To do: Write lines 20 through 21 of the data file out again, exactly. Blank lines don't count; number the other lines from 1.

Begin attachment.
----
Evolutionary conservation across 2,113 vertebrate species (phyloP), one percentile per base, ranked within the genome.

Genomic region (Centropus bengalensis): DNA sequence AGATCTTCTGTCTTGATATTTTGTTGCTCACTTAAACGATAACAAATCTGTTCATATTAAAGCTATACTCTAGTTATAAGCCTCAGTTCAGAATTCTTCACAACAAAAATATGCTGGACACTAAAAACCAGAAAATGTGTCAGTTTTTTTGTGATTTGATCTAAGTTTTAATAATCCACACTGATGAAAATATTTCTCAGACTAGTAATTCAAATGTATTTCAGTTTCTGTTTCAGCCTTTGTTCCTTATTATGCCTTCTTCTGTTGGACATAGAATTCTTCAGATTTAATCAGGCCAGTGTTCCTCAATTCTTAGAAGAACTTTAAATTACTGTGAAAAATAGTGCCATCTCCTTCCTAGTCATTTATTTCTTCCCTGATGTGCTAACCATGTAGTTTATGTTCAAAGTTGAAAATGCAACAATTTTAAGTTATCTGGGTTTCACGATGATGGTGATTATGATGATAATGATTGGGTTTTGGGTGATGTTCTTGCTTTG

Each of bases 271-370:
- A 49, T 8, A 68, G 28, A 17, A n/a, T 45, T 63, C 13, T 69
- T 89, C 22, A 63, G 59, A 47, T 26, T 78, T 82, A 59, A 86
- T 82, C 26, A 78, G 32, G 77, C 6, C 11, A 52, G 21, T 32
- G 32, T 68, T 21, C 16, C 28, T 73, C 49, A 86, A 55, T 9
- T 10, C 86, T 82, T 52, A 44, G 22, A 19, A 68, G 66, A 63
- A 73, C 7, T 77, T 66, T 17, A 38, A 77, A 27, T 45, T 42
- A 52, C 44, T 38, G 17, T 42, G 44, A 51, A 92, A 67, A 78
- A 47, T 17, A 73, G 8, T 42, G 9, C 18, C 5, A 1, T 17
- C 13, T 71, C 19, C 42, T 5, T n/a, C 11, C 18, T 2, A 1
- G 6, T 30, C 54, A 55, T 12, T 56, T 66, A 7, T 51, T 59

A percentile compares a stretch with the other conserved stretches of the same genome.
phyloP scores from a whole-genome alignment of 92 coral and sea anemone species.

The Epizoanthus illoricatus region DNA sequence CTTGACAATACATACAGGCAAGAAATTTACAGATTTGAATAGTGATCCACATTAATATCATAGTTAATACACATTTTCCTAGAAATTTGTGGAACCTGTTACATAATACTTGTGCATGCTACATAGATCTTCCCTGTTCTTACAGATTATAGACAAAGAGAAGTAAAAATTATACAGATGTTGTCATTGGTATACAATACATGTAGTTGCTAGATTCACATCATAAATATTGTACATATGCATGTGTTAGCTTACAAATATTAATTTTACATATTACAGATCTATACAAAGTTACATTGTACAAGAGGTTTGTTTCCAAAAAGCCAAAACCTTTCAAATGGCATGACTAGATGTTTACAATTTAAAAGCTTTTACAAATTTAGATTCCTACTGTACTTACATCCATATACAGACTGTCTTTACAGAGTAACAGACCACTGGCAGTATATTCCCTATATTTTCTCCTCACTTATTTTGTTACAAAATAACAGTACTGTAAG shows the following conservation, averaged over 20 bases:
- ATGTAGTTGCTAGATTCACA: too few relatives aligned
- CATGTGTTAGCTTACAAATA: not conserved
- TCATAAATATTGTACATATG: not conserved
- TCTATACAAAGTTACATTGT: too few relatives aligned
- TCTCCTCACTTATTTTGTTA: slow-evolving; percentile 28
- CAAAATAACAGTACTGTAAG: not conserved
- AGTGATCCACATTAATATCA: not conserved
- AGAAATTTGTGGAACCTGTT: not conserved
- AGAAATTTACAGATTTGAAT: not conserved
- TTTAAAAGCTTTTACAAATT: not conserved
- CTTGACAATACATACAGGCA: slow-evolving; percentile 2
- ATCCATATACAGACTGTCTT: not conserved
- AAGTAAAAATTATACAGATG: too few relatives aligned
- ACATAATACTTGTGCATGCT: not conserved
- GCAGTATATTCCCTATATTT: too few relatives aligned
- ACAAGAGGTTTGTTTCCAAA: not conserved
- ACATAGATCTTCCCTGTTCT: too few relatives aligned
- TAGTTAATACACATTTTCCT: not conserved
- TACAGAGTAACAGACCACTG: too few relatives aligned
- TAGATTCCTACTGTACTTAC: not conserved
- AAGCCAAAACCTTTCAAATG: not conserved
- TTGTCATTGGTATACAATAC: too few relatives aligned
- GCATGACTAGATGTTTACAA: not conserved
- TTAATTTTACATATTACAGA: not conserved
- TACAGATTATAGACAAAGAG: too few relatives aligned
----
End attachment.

- TCTATACAAAGTTACATTGT: too few relatives aligned
- TCTCCTCACTTATTTTGTTA: slow-evolving; percentile 28